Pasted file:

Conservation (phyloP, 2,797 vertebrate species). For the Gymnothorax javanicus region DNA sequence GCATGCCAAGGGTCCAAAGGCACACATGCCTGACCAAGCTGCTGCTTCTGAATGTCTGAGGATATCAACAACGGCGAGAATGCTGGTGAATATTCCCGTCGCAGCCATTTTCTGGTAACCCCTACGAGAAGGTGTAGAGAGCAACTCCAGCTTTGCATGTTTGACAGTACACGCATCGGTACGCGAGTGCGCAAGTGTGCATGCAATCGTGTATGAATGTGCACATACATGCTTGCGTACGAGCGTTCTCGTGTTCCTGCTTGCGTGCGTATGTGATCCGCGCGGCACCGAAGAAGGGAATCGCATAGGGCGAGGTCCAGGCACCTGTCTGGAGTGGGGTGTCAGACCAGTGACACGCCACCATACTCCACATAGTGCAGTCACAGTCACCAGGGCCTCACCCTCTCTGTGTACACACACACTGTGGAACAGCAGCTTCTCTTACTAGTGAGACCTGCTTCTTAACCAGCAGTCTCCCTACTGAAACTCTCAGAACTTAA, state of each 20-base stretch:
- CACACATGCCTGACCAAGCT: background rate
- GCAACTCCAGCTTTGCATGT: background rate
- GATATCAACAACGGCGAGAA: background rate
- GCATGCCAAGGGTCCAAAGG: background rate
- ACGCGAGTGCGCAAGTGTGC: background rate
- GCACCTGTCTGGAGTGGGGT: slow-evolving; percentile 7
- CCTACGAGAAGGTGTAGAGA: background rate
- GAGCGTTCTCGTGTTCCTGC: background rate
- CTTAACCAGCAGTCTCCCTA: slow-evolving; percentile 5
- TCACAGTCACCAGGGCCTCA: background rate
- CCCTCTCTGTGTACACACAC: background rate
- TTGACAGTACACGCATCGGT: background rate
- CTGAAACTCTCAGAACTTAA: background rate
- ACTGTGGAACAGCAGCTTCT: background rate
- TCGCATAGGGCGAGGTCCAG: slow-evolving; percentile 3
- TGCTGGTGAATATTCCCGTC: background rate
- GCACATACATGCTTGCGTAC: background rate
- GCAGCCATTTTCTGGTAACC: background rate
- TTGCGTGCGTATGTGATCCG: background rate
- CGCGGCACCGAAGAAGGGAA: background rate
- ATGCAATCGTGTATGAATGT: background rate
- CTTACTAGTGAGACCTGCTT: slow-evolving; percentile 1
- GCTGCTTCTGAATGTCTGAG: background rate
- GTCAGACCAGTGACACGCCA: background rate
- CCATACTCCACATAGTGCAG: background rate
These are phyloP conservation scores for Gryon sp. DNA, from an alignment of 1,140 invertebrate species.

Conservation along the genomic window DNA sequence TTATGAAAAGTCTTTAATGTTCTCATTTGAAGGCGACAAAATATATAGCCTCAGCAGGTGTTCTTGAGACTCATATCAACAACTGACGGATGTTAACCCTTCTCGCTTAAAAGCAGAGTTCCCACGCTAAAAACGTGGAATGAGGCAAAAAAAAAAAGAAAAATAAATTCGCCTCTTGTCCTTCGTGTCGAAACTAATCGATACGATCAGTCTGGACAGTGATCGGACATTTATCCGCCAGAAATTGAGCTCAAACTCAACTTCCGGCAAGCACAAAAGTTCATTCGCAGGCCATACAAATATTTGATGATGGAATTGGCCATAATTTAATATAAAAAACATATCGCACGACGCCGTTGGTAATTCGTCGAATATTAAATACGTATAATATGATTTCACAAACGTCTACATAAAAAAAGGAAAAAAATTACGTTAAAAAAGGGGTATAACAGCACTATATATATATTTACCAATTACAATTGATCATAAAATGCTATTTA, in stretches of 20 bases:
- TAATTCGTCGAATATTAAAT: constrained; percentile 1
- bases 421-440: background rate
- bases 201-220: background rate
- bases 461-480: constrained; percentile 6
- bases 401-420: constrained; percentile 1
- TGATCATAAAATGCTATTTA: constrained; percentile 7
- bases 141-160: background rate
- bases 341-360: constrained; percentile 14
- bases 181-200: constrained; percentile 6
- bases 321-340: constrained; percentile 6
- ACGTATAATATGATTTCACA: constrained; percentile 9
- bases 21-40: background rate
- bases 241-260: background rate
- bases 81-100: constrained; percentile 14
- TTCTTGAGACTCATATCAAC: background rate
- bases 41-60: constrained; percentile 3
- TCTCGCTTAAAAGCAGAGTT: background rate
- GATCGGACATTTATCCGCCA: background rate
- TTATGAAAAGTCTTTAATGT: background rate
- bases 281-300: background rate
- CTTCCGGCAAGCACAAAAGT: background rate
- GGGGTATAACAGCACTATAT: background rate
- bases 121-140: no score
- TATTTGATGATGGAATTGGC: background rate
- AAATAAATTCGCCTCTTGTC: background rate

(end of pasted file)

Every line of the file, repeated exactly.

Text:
Conservation (phyloP, 2,797 vertebrate species). For the Gymnothorax javanicus region DNA sequence GCATGCCAAGGGTCCAAAGGCACACATGCCTGACCAAGCTGCTGCTTCTGAATGTCTGAGGATATCAACAACGGCGAGAATGCTGGTGAATATTCCCGTCGCAGCCATTTTCTGGTAACCCCTACGAGAAGGTGTAGAGAGCAACTCCAGCTTTGCATGTTTGACAGTACACGCATCGGTACGCGAGTGCGCAAGTGTGCATGCAATCGTGTATGAATGTGCACATACATGCTTGCGTACGAGCGTTCTCGTGTTCCTGCTTGCGTGCGTATGTGATCCGCGCGGCACCGAAGAAGGGAATCGCATAGGGCGAGGTCCAGGCACCTGTCTGGAGTGGGGTGTCAGACCAGTGACACGCCACCATACTCCACATAGTGCAGTCACAGTCACCAGGGCCTCACCCTCTCTGTGTACACACACACTGTGGAACAGCAGCTTCTCTTACTAGTGAGACCTGCTTCTTAACCAGCAGTCTCCCTACTGAAACTCTCAGAACTTAA, state of each 20-base stretch:
- CACACATGCCTGACCAAGCT: background rate
- GCAACTCCAGCTTTGCATGT: background rate
- GATATCAACAACGGCGAGAA: background rate
- GCATGCCAAGGGTCCAAAGG: background rate
- ACGCGAGTGCGCAAGTGTGC: background rate
- GCACCTGTCTGGAGTGGGGT: slow-evolving; percentile 7
- CCTACGAGAAGGTGTAGAGA: background rate
- GAGCGTTCTCGTGTTCCTGC: background rate
- CTTAACCAGCAGTCTCCCTA: slow-evolving; percentile 5
- TCACAGTCACCAGGGCCTCA: background rate
- CCCTCTCTGTGTACACACAC: background rate
- TTGACAGTACACGCATCGGT: background rate
- CTGAAACTCTCAGAACTTAA: background rate
- ACTGTGGAACAGCAGCTTCT: background rate
- TCGCATAGGGCGAGGTCCAG: slow-evolving; percentile 3
- TGCTGGTGAATATTCCCGTC: background rate
- GCACATACATGCTTGCGTAC: background rate
- GCAGCCATTTTCTGGTAACC: background rate
- TTGCGTGCGTATGTGATCCG: background rate
- CGCGGCACCGAAGAAGGGAA: background rate
- ATGCAATCGTGTATGAATGT: background rate
- CTTACTAGTGAGACCTGCTT: slow-evolving; percentile 1
- GCTGCTTCTGAATGTCTGAG: background rate
- GTCAGACCAGTGACACGCCA: background rate
- CCATACTCCACATAGTGCAG: background rate
These are phyloP conservation scores for Gryon sp. DNA, from an alignment of 1,140 invertebrate species.

Conservation along the genomic window DNA sequence TTATGAAAAGTCTTTAATGTTCTCATTTGAAGGCGACAAAATATATAGCCTCAGCAGGTGTTCTTGAGACTCATATCAACAACTGACGGATGTTAACCCTTCTCGCTTAAAAGCAGAGTTCCCACGCTAAAAACGTGGAATGAGGCAAAAAAAAAAAGAAAAATAAATTCGCCTCTTGTCCTTCGTGTCGAAACTAATCGATACGATCAGTCTGGACAGTGATCGGACATTTATCCGCCAGAAATTGAGCTCAAACTCAACTTCCGGCAAGCACAAAAGTTCATTCGCAGGCCATACAAATATTTGATGATGGAATTGGCCATAATTTAATATAAAAAACATATCGCACGACGCCGTTGGTAATTCGTCGAATATTAAATACGTATAATATGATTTCACAAACGTCTACATAAAAAAAGGAAAAAAATTACGTTAAAAAAGGGGTATAACAGCACTATATATATATTTACCAATTACAATTGATCATAAAATGCTATTTA, in stretches of 20 bases:
- TAATTCGTCGAATATTAAAT: constrained; percentile 1
- bases 421-440: background rate
- bases 201-220: background rate
- bases 461-480: constrained; percentile 6
- bases 401-420: constrained; percentile 1
- TGATCATAAAATGCTATTTA: constrained; percentile 7
- bases 141-160: background rate
- bases 341-360: constrained; percentile 14
- bases 181-200: constrained; percentile 6
- bases 321-340: constrained; percentile 6
- ACGTATAATATGATTTCACA: constrained; percentile 9
- bases 21-40: background rate
- bases 241-260: background rate
- bases 81-100: constrained; percentile 14
- TTCTTGAGACTCATATCAAC: background rate
- bases 41-60: constrained; percentile 3
- TCTCGCTTAAAAGCAGAGTT: background rate
- GATCGGACATTTATCCGCCA: background rate
- TTATGAAAAGTCTTTAATGT: background rate
- bases 281-300: background rate
- CTTCCGGCAAGCACAAAAGT: background rate
- GGGGTATAACAGCACTATAT: background rate
- bases 121-140: no score
- TATTTGATGATGGAATTGGC: background rate
- AAATAAATTCGCCTCTTGTC: background rate